By Tom Quiner
A faithful Quiner’s Diner reader, who is also a faithful atheist, posed a good question to me:
“If God has the ability to change people instantly, why would he need to kill so many men, women [pregnant women], and children like he did throughout the Bible? Why kill so many so violently in a flood when he could have just made them better people?”
God can only change us if we allow Him.
Since God is Love, it was imperative that our Creator give us free will. Freedom is necessary for love to flourish. Some people are changed in an instant. I think of the criminal on the cross next Jesus. His life had been wasted on criminal activity, living only for himself.
And yet Jesus saved him at the last instant of his life when He allowed Christ into his heart.
St. Augustin was another who denied Christ for much of his life, actively opposing him in the public square. Even more, Augustin led a lustful life, prompting this great quote from the Venerable Archbishop Fulton Sheen:
“If there was ever a man who could be said to have adored sex, it was Augustine.”
Augustine didn’t “change” or convert to Christianity until he was 33 years old when an inner voice told him to pick up the Bible. He did, opening it to Romans 13:13,14:
“Not in rioting and drunkenness, not in chambering and wantonness, not in strife and envying, but put on the Lord Jesus Christ, and make no provision for the flesh to fulfill the lusts thereof.”
So, as to the first part of the question, conversion for many is a process, a lifelong journey where God reveals Himself if we let Him into our hearts.
Some meet God through a dramatic revelation.
Some, like St. Paul are knocked off their horse.
Some, like contemporary Christian writer, Lee Strobel, come to God through an intellectual investigation into the history and logic of the faith. Mr. Strobel was an atheist who set out to disprove the claims of Christ only to be persuaded by them after interviewing scholars, as you can read in his book, “The Case for Christ.”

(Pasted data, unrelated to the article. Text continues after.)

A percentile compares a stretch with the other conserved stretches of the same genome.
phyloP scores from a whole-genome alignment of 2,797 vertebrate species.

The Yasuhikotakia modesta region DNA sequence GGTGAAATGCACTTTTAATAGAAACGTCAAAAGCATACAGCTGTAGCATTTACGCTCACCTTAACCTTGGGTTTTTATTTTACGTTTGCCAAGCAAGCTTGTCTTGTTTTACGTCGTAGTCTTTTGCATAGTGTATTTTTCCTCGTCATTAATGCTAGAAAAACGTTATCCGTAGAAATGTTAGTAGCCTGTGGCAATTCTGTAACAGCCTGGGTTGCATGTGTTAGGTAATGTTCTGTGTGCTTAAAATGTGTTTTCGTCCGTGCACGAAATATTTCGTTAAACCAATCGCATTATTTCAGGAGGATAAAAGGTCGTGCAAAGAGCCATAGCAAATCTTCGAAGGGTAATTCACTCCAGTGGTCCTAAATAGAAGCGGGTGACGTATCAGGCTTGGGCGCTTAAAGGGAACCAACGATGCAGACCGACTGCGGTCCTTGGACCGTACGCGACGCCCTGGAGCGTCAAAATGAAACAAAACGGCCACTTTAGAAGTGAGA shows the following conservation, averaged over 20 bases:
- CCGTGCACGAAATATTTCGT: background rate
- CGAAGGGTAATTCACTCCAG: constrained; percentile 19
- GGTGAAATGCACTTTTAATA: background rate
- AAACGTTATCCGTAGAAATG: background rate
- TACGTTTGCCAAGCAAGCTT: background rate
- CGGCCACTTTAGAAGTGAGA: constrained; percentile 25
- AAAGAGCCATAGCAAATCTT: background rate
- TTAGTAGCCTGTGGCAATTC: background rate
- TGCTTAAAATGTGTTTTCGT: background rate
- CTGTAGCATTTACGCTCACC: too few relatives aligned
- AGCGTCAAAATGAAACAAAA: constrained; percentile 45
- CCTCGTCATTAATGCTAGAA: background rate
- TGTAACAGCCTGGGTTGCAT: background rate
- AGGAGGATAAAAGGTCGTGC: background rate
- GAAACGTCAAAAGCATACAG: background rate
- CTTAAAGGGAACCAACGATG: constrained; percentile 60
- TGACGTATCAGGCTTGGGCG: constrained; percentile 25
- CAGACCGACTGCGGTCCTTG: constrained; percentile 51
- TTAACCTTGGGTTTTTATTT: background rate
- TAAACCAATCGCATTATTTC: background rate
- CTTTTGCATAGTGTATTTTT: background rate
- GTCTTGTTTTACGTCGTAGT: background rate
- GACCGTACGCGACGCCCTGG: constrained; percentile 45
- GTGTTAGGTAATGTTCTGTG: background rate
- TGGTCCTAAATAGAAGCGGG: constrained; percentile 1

But the larger, and more challenging question is the seeming inexplicable contrast of the God of the Old Testament with the God of the New Testament. Here’s how atheism’s high priest, Richard Dawkins levels the charge in his book, “The God Delusion:”
“The God of the Old Testament is arguably the most unpleasant character in all fiction: jealous and proud of it; a petty, unjust, unforgiving control-freak; a vindictive, bloodthirsty ethnic cleanser; a misogynistic, homophobic, racist, infanticidal, genocidal, filicidal, pestilential, megalomaniacal, sadomasochistic, capriciously malevolent bully.”
Besides that, He was a pretty nice guy!
I’m no theologian. I realize, though, that neither a St. Augustin nor a Bishop Sheen could provide an acceptable explanation to anyone with a hardened heart, one whose mind is already made up on the subject.
Here, I think, is the answer. The Bible is a collection of books. Collectively, they reveal God’s mind, His Truth. But they do it in different ways using different styles and literary techniques. Some books are history; some are poetry; some are letters; some are allegorical.
Some are a combination.
Fr. Robert Barron suggests that many of the violent stories of the Old Testament are “allegories of the spiritual struggle of the way we need to fight evil ‘all the way down’.” He points out that writers of the Old Testament were quite comfortable with symbolic teachings.
Many Christians who embrace a literal interpretation of the Bible will bristle at such a notion. But how else do we square the competing depictions of God?
Fr. Barron says that the Bible tells us how to interpret the Bible in Revelations 5:1-14, to read the Bible through the eyes of the crucified, compassionate, non-violent, forgiving Lamb of God. Only he can break the seals on the sacred scroll in heaven.
Watch his commentary above from beginning to end. Regardless of your religious beliefs, or lack thereof, I think you will appreciate his even-handed and intelligent discussion on this challenging question.